Why Switch To Fluorescent Lights
As it turns out you and I can change the world. If you change just a few light bulbs you can help both the environment and interestingly enough your budget.
According to the Union of Concerned Scientists, if every U.S. household replaced just one regular incandescent light bulb with a compact fluorescent light bulb, it would prevent 90 billion pounds of greenhouse gas emissions from power plants, the equivalent of taking 7.5 million cars off the road. And the U.S. Environmental Protection Agency says that by replacing regular light bulbs with compact fluorescent light bulbs at the same minimal rate, Americans would save enough energy to light more than 2.5 million homes for a year.
Choosing the Right Fluorescent Bulbs
To make sure you get the same amount of light when replacing standard bulbs with compact fluorescent light bulbs, check the lumen rating on the light you are replacing and purchase a compact fluorescent light bulb with the same lumen rating. (A lumen rating is the measure of light the bulb puts out.)
Wattage varies greatly between standard light bulbs and compact fluorescent light bulbs. Compact fluorescent light bulbs typically use about one-quarter of the wattage used by standard bulbs to produce the same amount of light. So to replace a traditional 60-watt bulb, look for a compact fluorescent light bulb that is about 15 watts.
Compact fluorescent light bulbs are available in many different sizes and shapes to fit in almost any fixture—from three-way lamps to dimmer switches—for both indoor and outdoor use.
Replacing one regular light bulb with an approved compact fluorescent light bulb would save consumers $30 in energy costs over the life of the bulb. Compact fluorescent light bulbs use at least two-thirds less energy than standard incandescent bulbs to provide the same amount of light, and they last up to 10 times longer. Compact fluorescent light bulbs also generate 70 percent less heat, so they are safer to operate and can also reduce energy costs associated with cooling your home.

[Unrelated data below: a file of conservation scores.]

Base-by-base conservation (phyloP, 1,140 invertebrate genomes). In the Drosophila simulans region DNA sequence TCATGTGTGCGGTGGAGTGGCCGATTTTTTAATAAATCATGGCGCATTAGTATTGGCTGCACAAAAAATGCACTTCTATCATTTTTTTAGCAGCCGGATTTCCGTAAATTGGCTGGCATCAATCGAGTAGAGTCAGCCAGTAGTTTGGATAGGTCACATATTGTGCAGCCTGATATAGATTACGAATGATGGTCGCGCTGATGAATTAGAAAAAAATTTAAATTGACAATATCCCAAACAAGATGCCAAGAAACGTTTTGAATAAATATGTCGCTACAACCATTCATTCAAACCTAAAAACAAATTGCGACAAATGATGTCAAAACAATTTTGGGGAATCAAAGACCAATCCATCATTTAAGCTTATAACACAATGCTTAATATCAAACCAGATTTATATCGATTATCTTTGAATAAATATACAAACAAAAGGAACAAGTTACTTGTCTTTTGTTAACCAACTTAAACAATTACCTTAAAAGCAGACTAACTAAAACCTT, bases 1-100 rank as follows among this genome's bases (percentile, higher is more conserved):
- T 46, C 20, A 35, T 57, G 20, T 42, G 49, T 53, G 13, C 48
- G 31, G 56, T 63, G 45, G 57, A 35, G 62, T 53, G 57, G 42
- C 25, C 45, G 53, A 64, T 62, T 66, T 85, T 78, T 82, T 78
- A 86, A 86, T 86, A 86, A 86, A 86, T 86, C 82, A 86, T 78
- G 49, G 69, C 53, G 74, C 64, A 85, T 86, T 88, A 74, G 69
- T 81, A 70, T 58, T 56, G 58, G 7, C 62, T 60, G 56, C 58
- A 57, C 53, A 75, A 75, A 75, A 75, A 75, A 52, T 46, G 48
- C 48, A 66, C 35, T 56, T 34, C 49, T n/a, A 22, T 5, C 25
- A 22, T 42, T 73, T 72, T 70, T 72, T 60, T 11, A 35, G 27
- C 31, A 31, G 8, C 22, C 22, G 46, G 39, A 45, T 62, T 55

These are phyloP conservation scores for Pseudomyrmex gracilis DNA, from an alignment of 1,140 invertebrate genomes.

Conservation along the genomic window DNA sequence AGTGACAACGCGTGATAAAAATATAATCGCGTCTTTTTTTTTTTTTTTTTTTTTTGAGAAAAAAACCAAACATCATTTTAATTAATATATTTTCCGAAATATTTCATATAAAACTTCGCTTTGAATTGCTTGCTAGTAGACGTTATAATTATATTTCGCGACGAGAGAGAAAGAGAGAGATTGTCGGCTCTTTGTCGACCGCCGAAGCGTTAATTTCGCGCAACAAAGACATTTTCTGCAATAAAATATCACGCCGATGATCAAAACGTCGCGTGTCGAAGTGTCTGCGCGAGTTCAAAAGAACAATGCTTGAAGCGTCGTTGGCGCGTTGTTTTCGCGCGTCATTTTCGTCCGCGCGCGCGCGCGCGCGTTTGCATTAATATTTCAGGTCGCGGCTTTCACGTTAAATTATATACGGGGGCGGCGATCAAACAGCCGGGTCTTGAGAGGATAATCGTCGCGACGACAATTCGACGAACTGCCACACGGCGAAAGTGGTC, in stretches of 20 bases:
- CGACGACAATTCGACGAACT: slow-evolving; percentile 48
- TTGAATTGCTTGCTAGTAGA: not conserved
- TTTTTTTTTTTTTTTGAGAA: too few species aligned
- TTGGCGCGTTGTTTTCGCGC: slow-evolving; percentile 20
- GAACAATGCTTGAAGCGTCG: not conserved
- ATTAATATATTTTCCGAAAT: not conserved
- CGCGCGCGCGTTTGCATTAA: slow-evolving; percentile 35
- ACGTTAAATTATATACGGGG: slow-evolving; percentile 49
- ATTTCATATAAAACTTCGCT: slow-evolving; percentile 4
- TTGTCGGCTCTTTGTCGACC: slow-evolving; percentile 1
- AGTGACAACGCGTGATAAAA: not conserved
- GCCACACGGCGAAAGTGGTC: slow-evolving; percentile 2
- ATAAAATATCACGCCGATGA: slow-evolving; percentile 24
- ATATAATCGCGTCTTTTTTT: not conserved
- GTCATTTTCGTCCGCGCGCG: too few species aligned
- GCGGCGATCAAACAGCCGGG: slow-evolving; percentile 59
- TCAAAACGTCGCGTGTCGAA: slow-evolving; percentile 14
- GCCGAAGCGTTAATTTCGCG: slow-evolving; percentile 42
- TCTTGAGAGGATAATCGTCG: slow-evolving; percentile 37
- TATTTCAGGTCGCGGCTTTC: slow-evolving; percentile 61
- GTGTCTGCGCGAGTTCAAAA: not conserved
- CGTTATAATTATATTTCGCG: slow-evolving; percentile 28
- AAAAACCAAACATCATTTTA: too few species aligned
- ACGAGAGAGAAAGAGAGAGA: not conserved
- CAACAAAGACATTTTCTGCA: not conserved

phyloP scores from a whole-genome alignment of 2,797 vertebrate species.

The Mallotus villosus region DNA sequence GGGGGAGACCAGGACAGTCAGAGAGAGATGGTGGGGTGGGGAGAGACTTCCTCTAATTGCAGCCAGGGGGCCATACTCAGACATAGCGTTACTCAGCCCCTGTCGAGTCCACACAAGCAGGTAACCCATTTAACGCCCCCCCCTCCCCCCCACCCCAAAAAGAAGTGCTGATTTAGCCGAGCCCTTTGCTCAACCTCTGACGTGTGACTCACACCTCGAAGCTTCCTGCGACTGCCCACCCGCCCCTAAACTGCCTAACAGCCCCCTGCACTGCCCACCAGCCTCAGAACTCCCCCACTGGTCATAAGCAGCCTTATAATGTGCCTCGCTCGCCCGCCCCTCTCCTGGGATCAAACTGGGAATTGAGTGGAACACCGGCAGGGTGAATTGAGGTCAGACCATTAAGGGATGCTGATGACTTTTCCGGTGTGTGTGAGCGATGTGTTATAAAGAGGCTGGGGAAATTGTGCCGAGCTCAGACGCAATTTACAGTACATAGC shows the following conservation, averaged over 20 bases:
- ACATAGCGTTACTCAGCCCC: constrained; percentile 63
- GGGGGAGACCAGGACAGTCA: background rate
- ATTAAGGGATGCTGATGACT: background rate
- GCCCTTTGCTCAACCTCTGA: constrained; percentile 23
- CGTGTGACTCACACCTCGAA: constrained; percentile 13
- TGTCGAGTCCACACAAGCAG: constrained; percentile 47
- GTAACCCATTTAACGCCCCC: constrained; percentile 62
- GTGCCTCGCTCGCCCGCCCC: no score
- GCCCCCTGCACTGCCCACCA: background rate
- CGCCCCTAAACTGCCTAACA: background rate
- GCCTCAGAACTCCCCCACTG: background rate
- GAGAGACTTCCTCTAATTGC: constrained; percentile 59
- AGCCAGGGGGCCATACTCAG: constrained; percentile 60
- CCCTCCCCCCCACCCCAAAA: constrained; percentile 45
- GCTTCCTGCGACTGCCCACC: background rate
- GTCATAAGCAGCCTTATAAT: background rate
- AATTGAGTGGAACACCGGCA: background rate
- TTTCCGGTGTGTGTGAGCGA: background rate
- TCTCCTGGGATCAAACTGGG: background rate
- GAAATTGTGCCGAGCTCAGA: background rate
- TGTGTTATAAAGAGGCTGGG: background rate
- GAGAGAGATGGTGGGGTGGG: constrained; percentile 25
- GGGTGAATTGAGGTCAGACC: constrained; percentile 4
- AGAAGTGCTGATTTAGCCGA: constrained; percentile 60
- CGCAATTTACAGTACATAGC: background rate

For the average person switching from incandescent to compact fluorescent bulbs offers a lot of opportunity for energy and cost savings. Lighting accounts for 20 percent of the electric bill in the average U.S. home, and the average home has approximately 30 light fixtures. This should give you the information to calculate your personal cost savings.
You Do Need to Properly Recycle
The only real drawback to using compact fluorescent bulbs is that each one contains about 5 mg of mercury, a toxic heavy metal that can cause serious health problems if inhaled or ingested over a period of time or in large enough doses. As a result you need to recycle compact fluorescent bulbs to make sure they don’t end up in landfills.
Use Google to locate sites run by your city or businesses within your city that will recycle fluorescent bulbs at no cost.
I live in the city of Kirkland (recycling sites in Kirkland). Under recycling hazardous waste on their website they identify 12 locations that will take fluorescent bulbs to recycle at no cost. My county government (King County) has 3 mobile facilities that will take this hazardous waste and 4 permanent sites. Google is a pretty miraculous tool in the right hands.